The Daily Escape:
Detail of the Peacock Gate, the City Palace, Jaipur India – photo by Miya.m – CC BY-SA 3.0
Do you know about the Eastern Economic Forum (EEF)? The EEF was started by Russia in 2015, as part of Moscow’s push to revitalize its ties with Asia after its relations with the West began to sour. The US doesn’t attend, although CA governor Jerry Brown attended in 2017.
Now, it attracts heads of state from around the East Asian region. President Xi of China attended this year for the first time. It was the third time that Xi and Putin have met in 2018, and the outcome of the EEF meetings could have significant implications for the US.
The Diplomat reported that according to Li Hui, China’s ambassador to Russia:
At present, China-Russia relations are at their best in history…the two heads of state attending significant events held by each other are important manifestations of the high-level bilateral relations.
So, why now? What’s behind China’s and Russia’s fast-developing relationship? It seems to be the US tariff war. The Asia Times says:
Xi defines the partnership as the best mechanism to ‘jointly neutralize the external risks and challenges’. For Putin, ‘our relations are crucial, not only for our countries, but for the world as well.’
At the EEF, Putin and Xi agreed to keep increasing bilateral trade payable in yuan and rubles, bypassing the US dollar. Putin also swiped at Trump’s tariff policies:
The world and global economy are coming up against new forms of protectionism today with different kinds of barriers which are increasing….basic principles of trade — competition and mutual economic benefit — are depreciated and unfortunately undermined, they’re becoming hostages of ideological and fleeting political situations, in that we see a serious challenge for all of the global economy, especially for the dynamically-growing Asia-Pacific and its leadership…
Reuters reported that Xi also appeared keen to foster closer relations with Russia:
Together with our Russian colleagues, we will increase fruitful co-operation in international affairs and intensify co-ordination…to oppose the policy of unilateral actions and trade protectionism…
Their relationship will continue to improve, since the Trump administration plans to continue ratcheting up its trade war. Trump recently threatened placing tariffs on all Chinese exports to the US.
All of this is largely a giant signal to the US, since Russia can’t come close to replacing the US as a major trade partner for China. Sino-Russian trade is less than $100 billion per year, while trade between the US and China was more than $630 billion last year.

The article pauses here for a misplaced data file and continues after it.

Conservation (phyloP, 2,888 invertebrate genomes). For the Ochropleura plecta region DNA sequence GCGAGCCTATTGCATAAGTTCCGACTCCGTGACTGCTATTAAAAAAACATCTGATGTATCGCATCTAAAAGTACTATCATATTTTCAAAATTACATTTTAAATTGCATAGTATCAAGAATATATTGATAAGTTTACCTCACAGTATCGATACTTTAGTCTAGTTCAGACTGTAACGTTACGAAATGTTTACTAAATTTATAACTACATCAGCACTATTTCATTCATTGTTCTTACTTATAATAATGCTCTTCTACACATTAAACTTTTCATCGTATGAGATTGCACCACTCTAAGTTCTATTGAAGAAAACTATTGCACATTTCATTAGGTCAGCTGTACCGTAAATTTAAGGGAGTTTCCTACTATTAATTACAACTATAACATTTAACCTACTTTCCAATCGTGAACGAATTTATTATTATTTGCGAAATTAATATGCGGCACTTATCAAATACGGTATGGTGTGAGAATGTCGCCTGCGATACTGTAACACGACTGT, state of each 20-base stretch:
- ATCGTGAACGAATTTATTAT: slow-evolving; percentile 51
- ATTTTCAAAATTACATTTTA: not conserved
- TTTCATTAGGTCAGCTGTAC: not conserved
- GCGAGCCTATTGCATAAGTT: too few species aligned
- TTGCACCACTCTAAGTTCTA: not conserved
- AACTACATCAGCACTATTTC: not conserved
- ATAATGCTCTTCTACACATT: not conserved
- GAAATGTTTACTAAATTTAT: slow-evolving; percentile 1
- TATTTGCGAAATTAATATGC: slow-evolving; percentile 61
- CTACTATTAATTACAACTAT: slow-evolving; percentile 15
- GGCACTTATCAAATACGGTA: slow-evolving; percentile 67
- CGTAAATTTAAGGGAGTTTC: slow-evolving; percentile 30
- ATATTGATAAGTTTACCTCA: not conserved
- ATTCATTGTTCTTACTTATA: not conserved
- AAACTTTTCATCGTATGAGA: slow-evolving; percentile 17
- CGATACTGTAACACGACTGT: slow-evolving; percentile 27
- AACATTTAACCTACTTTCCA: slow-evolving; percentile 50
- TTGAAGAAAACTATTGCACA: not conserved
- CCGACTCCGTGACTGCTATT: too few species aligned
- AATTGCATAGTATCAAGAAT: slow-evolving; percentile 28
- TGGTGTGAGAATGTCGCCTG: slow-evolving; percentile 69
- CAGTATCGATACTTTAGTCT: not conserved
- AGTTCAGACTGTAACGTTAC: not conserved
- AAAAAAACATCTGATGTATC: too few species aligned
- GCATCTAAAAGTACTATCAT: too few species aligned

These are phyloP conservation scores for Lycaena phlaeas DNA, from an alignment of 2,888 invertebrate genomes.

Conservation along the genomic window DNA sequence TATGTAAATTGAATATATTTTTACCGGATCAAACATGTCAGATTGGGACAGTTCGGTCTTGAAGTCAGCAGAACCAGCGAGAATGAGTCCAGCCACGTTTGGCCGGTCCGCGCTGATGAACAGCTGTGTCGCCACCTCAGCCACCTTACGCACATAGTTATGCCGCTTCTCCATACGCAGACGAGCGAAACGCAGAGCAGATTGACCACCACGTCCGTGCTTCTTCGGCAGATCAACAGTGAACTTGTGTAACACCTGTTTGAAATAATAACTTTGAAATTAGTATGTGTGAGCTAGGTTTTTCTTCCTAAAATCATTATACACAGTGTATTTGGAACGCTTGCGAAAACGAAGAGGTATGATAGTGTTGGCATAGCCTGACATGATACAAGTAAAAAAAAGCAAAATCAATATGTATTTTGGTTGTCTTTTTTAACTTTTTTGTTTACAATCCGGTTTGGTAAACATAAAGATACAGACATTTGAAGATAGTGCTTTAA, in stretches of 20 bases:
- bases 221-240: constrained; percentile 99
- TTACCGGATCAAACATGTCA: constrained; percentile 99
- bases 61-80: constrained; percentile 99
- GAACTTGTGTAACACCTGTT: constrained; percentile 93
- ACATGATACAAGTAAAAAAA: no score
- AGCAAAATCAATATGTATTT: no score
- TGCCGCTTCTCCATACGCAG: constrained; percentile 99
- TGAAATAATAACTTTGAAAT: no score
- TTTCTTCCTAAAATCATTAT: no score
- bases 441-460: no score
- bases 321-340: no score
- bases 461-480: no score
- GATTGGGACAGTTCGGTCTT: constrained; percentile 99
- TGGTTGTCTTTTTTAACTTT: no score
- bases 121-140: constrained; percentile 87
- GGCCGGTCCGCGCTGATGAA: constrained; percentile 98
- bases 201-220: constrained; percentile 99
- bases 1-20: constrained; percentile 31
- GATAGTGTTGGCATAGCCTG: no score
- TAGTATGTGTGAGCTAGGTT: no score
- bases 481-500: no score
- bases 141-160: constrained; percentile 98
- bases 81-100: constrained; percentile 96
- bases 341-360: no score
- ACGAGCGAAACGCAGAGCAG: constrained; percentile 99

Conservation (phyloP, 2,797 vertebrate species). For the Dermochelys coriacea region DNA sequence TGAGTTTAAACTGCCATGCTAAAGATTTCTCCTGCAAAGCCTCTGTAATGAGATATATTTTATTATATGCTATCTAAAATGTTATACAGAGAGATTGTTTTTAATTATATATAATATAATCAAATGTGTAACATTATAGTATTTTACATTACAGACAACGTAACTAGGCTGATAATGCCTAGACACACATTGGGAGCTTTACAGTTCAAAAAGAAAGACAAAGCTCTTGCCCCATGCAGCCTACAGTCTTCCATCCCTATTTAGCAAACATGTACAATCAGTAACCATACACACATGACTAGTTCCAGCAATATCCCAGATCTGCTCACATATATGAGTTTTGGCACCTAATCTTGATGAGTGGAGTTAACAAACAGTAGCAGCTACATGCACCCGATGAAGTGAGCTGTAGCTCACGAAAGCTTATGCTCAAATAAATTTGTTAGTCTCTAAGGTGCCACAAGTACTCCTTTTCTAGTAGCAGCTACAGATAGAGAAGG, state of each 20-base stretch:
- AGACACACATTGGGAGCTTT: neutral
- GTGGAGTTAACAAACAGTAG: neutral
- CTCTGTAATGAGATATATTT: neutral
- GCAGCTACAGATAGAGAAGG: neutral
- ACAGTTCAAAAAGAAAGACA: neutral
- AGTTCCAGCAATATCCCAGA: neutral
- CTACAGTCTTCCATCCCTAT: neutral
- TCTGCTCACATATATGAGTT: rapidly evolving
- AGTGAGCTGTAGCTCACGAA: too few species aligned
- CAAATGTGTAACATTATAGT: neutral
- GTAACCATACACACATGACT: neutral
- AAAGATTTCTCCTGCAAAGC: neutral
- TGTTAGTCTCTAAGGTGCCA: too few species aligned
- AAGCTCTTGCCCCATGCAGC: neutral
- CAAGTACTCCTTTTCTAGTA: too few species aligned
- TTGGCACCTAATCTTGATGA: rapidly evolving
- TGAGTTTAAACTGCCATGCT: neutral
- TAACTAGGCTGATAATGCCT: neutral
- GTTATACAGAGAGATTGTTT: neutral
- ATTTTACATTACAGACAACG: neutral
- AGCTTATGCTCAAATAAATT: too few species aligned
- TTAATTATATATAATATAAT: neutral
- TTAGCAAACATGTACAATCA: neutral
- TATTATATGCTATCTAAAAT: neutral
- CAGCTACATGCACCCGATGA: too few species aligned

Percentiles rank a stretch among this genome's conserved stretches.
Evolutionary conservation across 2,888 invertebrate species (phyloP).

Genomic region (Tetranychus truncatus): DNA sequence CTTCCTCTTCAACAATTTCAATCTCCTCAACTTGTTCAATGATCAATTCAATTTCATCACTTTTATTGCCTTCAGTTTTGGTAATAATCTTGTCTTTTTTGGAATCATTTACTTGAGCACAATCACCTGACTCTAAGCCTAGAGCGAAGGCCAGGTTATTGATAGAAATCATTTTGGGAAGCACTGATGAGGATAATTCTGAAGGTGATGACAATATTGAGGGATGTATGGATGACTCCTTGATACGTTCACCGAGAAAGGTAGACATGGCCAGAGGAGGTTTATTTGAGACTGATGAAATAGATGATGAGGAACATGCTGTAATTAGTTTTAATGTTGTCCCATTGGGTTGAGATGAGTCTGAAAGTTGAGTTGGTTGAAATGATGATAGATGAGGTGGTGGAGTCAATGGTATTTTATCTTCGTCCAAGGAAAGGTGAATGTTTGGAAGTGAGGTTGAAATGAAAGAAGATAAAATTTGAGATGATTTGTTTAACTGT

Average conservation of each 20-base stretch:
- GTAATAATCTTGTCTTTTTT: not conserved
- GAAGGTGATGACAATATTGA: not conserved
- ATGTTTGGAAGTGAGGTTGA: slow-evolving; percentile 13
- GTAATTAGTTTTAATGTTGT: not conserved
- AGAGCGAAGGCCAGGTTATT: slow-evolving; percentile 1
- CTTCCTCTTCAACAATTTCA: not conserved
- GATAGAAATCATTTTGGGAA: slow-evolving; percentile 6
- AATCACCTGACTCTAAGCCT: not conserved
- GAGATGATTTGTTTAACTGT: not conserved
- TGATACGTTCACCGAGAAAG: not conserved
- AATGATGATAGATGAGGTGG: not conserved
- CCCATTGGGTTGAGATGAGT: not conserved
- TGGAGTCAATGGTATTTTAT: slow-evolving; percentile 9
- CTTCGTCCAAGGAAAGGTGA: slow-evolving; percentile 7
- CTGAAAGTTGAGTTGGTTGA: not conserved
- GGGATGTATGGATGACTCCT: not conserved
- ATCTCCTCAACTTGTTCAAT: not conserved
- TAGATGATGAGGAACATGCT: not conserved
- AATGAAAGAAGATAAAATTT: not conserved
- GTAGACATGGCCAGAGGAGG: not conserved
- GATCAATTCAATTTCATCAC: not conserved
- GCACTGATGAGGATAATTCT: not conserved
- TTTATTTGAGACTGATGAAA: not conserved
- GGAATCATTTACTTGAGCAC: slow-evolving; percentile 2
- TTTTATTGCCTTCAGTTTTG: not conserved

China’s strategy is to start by reducing its dependence on US agricultural imports. One example is soybeans. Econbrowser reports:
The Chinese plan is — in addition to relying on Brazil and Argentina — to switch to other sources, like palm mill, rapeseed, sunflower seed, and other countries, such as Russia, Ukraine and Kazakhstan, for soybeans. Obviously, the development of other countries’ ability to grow soybeans will take time. But that was also true for Brazil.
More broadly, attending the EEF gave Xi another platform from which to attack the US trade war, and pledge to defend rules-based trade. Our partners, the presidents of South Korea and Japan, also are watching closely. South Korea is looking to build a rail connection across Siberia, which requires help from China and Russia. The South China Post reported on Japan’s Prime Minister Abe, who attended the conference, and agreed to a summit with Russia:
Japanese Prime Minister Shinzo Abe and Russian President Vladimir Putin agreed Monday on further details of joint economic activities on disputed islands off Japan’s northernmost main island of Hokkaido
They also confirmed their close cooperation toward the denuclearization of North Korea ahead of the third summit between North and South Korea, scheduled for September 18.
The message is that the nations of Asia no longer see us as a reliable partner, and are walking toward forging new alliances with both China and Russia.
Our walking away from the Trans Pacific Partnership, which included all Asian countries except China in a free trade zone, seems to have been a geopolitical error. Trump’s tariff war seems to be another.
The US is alienated from Russia over US election interference, cyber warfare, Ukraine, Crimea and Syria. We have responded with sanctions, and truculence.
The US is alienated from China over trade, and the Trump administration’s perception that China isn’t helping our negotiations with North Korea.
We are at risk of being sidelined in Asia, and our allies are watching.
What’s this administration’s plan to succeed on all of these fronts in Asia?